Celebration replaced trepidation inside a Manhattan club.
The National Hockey League hosted a big party this week, kicking off a new season free of lockout clouds, labor unrest and lingering questions about the league's viability.
Star players posed with supermodels in front of the shiny Stanley Cup that lit up with every flash, while members of the champion Carolina Hurricanes inspected their newly engraved names.
The party starts on Wednesday.
Ice hockey is fun again and the NHL is striving to make people notice.
"Every year is always big. But I think we had a great year last year," said teenage phenom Sidney Crosby, Pittsburgh's runner-up for rookie of the year last season. "There shouldn't be anyone second-guessing that."
He and rookie of the year Alexander Ovechkin, who set a first-year record with 425 shots on goal last season with Washington, provided many of the highlights.
After losing a year to the lockout, last season featured radically revamped rosters.
Some stability returned in the offseason, but big names were still on the move as the league prepared for its second season with the salary cap, which increased from US$39 million to US$44 million per team.
Pittsburgh's 20-year-old Evgeni Malkin, who dislocated his left shoulder during the preseason, sneaked away from Russian Super League side Metallurg Magnitogorsk upon its arrival in Helsinki for training camp, disappeared for a few days, then reappeared in Los Angeles with his agents -- all to play in North America.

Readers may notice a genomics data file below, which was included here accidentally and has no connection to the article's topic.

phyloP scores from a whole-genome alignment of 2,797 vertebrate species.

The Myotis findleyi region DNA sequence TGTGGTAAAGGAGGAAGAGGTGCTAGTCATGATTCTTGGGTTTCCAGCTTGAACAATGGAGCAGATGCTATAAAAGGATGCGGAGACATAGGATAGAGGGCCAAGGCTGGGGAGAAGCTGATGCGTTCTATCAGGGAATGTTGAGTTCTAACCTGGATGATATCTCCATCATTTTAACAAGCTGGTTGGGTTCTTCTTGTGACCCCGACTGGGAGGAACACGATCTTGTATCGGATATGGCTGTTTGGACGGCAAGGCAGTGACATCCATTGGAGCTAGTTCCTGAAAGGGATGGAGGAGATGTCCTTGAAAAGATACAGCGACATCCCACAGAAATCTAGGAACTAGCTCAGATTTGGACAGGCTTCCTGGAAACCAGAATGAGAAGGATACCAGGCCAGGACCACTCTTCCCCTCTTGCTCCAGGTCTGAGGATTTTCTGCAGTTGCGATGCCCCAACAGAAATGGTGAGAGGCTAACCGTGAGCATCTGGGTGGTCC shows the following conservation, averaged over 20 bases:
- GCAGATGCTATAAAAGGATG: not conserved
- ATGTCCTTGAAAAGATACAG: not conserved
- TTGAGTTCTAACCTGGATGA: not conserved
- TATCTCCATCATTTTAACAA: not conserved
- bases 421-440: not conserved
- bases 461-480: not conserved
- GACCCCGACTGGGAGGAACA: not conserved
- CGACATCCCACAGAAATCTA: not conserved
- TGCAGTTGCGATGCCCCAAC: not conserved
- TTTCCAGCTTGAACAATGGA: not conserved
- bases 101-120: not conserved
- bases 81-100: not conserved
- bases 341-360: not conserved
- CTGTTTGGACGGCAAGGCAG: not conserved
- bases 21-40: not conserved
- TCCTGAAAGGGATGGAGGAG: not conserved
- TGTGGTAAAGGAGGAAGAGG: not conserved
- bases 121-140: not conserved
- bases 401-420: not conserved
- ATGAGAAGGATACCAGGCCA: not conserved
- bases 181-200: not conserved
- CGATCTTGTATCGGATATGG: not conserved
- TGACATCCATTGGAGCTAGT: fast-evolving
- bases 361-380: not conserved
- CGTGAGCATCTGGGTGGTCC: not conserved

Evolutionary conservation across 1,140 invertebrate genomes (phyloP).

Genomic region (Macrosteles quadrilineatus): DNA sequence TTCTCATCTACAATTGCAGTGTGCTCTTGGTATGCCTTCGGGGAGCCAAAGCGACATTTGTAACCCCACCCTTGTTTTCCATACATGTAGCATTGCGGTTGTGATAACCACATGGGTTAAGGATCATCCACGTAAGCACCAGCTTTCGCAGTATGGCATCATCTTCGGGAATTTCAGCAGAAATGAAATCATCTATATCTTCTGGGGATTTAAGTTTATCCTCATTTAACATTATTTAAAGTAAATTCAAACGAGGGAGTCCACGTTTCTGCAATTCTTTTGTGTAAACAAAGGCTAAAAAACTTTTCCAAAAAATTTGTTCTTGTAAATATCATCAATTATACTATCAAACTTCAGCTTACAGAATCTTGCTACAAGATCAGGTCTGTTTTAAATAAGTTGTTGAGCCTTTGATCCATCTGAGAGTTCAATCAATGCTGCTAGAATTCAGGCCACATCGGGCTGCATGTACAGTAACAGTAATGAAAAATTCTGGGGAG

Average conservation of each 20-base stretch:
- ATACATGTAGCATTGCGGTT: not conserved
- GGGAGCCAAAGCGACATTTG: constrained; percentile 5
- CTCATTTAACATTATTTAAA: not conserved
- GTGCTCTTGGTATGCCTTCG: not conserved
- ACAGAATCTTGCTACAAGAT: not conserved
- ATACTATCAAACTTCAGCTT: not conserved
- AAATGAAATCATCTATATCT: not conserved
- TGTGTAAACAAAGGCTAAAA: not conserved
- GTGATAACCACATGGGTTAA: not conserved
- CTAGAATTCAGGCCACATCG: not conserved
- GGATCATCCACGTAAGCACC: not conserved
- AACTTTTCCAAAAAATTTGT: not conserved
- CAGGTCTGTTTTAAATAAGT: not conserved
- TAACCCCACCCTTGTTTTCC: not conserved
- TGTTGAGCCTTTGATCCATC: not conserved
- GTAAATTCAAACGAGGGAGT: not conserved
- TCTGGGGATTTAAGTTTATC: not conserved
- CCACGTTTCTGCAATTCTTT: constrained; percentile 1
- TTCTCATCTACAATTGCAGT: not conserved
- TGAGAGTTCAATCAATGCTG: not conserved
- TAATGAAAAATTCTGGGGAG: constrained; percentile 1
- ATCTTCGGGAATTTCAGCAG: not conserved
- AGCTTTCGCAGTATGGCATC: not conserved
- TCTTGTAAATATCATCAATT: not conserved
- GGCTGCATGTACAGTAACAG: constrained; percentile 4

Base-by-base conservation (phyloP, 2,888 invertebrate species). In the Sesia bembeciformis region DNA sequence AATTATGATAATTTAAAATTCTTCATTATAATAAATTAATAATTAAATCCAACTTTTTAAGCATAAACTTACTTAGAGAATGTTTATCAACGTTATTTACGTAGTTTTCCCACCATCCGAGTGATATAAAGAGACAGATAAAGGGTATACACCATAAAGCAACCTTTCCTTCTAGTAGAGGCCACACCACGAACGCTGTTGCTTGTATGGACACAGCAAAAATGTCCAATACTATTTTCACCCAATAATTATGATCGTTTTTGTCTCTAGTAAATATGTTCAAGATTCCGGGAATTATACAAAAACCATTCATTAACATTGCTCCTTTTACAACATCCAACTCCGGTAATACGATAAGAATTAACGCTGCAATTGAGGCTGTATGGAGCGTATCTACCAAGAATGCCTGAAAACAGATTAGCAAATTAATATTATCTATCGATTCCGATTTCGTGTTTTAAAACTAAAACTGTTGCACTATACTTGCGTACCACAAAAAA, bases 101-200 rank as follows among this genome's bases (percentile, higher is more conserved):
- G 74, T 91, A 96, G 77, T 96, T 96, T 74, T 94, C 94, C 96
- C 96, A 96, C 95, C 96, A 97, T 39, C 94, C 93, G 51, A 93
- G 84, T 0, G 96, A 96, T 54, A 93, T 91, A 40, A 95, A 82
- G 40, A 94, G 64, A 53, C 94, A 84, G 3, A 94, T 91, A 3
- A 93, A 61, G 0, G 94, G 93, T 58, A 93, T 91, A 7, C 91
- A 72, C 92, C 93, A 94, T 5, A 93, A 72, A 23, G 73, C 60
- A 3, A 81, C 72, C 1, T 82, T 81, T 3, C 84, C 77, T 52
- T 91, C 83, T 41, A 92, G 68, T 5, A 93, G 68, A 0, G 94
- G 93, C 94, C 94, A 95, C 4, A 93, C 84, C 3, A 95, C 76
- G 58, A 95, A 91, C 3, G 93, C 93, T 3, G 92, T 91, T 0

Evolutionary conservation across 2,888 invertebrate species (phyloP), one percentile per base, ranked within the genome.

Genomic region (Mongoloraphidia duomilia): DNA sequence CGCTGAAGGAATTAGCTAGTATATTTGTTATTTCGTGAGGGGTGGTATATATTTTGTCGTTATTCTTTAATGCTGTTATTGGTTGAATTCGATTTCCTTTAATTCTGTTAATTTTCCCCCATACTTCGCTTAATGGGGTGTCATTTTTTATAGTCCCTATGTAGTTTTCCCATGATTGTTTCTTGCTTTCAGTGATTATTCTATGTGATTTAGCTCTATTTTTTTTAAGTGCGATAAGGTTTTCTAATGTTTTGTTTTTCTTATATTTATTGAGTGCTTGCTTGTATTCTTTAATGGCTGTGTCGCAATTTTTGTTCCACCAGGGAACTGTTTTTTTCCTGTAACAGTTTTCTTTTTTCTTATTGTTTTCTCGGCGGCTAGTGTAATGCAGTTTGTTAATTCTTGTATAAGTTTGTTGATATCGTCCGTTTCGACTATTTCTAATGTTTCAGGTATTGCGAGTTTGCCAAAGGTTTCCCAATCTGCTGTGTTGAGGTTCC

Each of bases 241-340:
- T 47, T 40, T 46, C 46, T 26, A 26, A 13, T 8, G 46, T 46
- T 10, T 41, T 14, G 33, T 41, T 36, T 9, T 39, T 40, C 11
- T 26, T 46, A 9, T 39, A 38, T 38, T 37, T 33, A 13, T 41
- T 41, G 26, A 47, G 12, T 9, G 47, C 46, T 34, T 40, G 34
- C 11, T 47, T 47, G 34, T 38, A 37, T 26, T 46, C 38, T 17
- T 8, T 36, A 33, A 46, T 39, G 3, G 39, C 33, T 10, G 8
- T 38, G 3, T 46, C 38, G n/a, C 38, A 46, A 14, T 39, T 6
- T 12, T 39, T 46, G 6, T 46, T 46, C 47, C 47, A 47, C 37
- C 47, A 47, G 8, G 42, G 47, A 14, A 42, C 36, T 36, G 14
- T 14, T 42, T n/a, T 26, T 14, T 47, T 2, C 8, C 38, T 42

Some simply retired, such as longtime Red Wings captain Steve Yzerman, gone after 22 seasons in Detroit.
Others, such as top defensemen Rob Blake and Chris Pronger, found new teams and new challenges to go with them.
Blake left Colorado to return home to the Los Angeles Kings, the team that drafted him in 1988 and kept him on the blue line until he was traded in 2001.
Pronger also calls Southern California home now, joining the Anaheim Ducks by forcing a trade out of Edmonton after just one season with the Oilers that ended with a surprise trip to the Stanley Cup finals.
The Oilers eliminated the Ducks in the Western Conference finals, then nearly won the title.
"It's tough to sit here and think you were one game away from being the Stanley Cup champions," Pronger said. "It's difficult ... but it leaves that sense of understanding how hard it is to get there."
Besides player moves, eight teams now have brand-new coaches. Boston has picked up Dave Lewis, who is joined by Marc Crawford (Los Angeles), Alain Vigneault (Vancouver), Claude Julien (New Jersey), Paul Maurice (Toronto), Guy Carbonneau (Montreal), Jim Playfair (Calgary) and Ted Nolan (New York Islanders).
"The changes, in particular here in Boston, may be more radical than found on most other teams," said Lewis, who was let go by Detroit after the 2003-04 season.
"Everything is a real plus-plus for us. The competitive balance has changed," he said.